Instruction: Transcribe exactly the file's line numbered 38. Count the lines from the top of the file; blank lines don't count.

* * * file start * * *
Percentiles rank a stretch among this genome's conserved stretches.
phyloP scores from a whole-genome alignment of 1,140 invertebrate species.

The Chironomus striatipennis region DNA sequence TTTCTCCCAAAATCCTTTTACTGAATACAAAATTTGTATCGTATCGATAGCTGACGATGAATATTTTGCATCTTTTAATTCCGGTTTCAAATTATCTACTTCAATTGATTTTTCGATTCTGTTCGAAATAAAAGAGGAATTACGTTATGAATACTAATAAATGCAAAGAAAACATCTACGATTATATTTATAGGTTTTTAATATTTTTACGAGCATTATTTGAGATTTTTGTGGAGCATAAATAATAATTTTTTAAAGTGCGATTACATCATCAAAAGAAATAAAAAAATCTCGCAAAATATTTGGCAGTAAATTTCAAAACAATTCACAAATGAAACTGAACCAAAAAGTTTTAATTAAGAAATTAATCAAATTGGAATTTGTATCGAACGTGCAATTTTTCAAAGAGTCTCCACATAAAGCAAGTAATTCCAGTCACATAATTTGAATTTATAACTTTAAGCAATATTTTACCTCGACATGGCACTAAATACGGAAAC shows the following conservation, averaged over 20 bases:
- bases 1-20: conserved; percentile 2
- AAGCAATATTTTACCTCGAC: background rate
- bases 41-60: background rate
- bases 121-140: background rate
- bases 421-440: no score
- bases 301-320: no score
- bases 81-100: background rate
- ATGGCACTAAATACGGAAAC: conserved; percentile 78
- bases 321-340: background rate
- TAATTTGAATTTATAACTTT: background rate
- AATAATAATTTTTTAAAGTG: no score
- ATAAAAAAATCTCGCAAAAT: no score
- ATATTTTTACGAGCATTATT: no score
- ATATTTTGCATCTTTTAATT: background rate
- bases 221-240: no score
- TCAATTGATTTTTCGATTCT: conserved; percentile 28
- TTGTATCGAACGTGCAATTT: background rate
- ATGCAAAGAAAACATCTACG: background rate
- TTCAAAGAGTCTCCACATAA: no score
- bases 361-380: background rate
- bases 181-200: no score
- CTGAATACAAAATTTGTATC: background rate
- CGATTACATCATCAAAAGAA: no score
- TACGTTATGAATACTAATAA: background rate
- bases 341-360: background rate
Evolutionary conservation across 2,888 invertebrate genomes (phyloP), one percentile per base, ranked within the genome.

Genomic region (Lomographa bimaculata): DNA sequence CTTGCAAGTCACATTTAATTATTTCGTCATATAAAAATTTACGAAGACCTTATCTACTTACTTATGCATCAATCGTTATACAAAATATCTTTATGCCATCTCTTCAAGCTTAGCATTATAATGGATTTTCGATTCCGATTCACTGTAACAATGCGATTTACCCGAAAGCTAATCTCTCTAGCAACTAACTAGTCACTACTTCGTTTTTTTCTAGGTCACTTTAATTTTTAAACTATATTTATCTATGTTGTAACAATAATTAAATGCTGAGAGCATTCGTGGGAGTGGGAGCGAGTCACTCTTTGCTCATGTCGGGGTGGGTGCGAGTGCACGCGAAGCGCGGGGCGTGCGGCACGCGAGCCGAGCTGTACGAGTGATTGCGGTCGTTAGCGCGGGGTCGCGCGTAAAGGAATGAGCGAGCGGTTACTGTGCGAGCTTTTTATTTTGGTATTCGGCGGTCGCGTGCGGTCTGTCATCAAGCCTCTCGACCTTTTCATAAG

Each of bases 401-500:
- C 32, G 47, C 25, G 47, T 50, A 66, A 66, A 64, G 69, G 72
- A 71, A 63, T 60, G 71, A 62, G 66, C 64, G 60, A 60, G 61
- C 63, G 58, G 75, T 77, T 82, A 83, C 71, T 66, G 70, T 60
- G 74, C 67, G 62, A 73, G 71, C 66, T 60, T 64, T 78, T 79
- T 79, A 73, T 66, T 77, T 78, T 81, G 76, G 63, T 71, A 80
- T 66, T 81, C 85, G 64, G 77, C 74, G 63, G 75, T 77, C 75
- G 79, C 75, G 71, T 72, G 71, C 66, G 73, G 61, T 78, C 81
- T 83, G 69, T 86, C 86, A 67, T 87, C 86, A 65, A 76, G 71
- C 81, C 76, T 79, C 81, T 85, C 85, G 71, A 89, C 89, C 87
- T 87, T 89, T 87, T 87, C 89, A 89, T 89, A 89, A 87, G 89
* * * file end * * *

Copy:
- G 79, C 75, G 71, T 72, G 71, C 66, G 73, G 61, T 78, C 81